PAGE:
Kyle Banks

#ggo16 GitHub Game Off 2016 - Day 9

#ggo16 GitHub Game Off 2016 - Day 9

Written by @kylewbanks on Nov 9, 2016.

As mentioned in my previous posts, I’ve been developing a clicker game for GitHub’s Game Off 2016. Today marks Day 9 of the Game Off, and I’ve managed to make quite a bit of progress.

In summary, here’s what has been done over the last few days:

Finished JSON configuration loading

The JSON file containing all targets, devices, storage units, and upgrades is loaded into the game on startup. There’s nothing too fancy here, I’m simply (pun intended) using the SimpleJSON library to parse the config.json file on startup and initializing some native C# objects and arrays with the data contained within.

While there’s nothing particularly exciting about this, it was quite time consuming to write out all the classes and parsing logic.

Game Saving and Loading

The game now saves! This is a big step because within saving the state of the game, there’s no real point of playing. I wrote a GameState class that’s updated as you play, containing the number of bits you’ve accumulated, your current device and storage unit, the next target you can attack, and a list upgrades that you’ve purchased.

The list of upgrades would be much better suited as a map or dictionary type, but unfortunately the C# serialization implementation (System.Serializable) doesn’t support the Dictionary interface. Instead I’m using a List of custom PurchasedUpgrade objects, each containing the upgrade ID and the quantity purchased. It’s not ideal, and I’ll likely make an attempt to refactor this at some point, but for now its working well enough for a game jam that I’m okay with it.

Additionally, I wrote a SaveManager class that periodically saves the GameState to disk by serializing it to a binary file. When the game starts up, it then reads the file (if it exists) and initializes the game with the same GameState it had when it closed.

Device, Storage, and Upgrade Purchase Menus

The biggest gain in the last few days was the menu system to purchase devices, storage units, and upgrades. This allows the player to spend their accumulated bits in various ways to improve gameplay, which is then stored in the aforementioned GameState class.

With this I’ve also implemented the swapping of device and storage unit models in-game when you make a purchase, and the implementation of three out of five upgrade types.

GitHub Game Off 2016 Menu Progress

By clicking on one of the three white buttons above the primary clicker button in the first screenshot, you’re taken to the appropriate menu to browse and spend your accumulated bits. The menus are pretty rough around the edges, but as I mentioned in my first post I’m focusing on gameplay first, prior to polish. With limited time both in terms of the Game Off time limit, and my own personal time constraints this month, I’m much more concerned with getting a playable game done.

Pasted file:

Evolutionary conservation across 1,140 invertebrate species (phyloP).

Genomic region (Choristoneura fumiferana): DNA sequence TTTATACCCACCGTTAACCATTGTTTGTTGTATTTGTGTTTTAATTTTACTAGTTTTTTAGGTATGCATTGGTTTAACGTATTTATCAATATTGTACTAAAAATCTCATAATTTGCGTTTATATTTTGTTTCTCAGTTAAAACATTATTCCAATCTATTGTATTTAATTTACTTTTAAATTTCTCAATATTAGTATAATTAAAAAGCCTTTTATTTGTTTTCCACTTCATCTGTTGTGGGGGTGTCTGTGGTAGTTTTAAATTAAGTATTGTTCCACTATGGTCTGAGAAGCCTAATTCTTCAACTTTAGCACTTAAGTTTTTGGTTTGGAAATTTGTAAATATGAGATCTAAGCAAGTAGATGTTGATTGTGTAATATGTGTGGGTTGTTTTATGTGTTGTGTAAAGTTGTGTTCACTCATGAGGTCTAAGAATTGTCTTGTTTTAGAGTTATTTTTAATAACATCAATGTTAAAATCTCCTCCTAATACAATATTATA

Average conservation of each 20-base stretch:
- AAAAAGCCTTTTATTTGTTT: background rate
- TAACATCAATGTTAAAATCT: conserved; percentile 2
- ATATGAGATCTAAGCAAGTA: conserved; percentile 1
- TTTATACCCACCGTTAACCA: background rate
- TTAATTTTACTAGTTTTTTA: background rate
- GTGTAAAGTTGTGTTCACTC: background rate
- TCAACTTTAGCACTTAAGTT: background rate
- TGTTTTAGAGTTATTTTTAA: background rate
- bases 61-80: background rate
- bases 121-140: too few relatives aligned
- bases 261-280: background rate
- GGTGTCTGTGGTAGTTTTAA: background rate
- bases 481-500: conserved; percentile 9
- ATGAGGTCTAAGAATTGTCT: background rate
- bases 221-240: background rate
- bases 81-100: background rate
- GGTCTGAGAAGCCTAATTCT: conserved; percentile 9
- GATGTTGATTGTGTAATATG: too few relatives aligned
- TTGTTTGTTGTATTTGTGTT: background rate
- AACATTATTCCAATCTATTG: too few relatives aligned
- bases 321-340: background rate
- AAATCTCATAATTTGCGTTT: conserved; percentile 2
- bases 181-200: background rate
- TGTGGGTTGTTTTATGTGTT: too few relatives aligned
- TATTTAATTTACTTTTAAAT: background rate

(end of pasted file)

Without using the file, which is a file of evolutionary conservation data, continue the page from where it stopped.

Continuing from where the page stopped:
Upgrade Implementations

For the upgrade management, I wrote a UpgradeState class that is calculated on startup and whenever you make an upgrade purchase. Using the UpgradeState, the gameplay is then adjusted accordingly for each upgrade type based on the upgrades of that type that have been purchased.

For instance, when determining storage capacity prior to allowing a new bit to be stored, the logic looks something like this:

StorageUnit currentStorageUnit = gameState.StorageUnit;
float maxCapacity = currentStorageUnit.capacity * upgradeState.StorageCapacity;

By default the majority of UpgradeState properties are initialized to 1f, such that prior to purchasing any upgrades, the gameplay will not be modified (x * 1f = x). The only exception is the GeneratedBPS property which is initialized to 0f, because by default you generate zero bits per second until you’ve purchased replication upgrades.

Development Tool: “Photo Studio”

For the device and storage unit menus, I display an icon for each that represents what the model will look like in game. My quick and efficient means of doing this was to create a Photo Studio section of the game (destroyed in actual gameplay) available in the editor that simply contains a large white cube. By placing a 3D device or storage unit model, I can professionally take screenshots of the model to then edit and use as the menu icon. It’s dirty, but it gets the job done.

Device Models and Icons

Speaking of which, I finished all of the device models and their icons, as well as the first storage unit (the Floppy Drive). Over the next few days I’ll be aiming to complete the storage unit models (along with their icons), and create the icons for the upgrades as well.

Let me know if this post was helpful on Twitter @kylewbanks or down below, and follow me to keep up with future posts!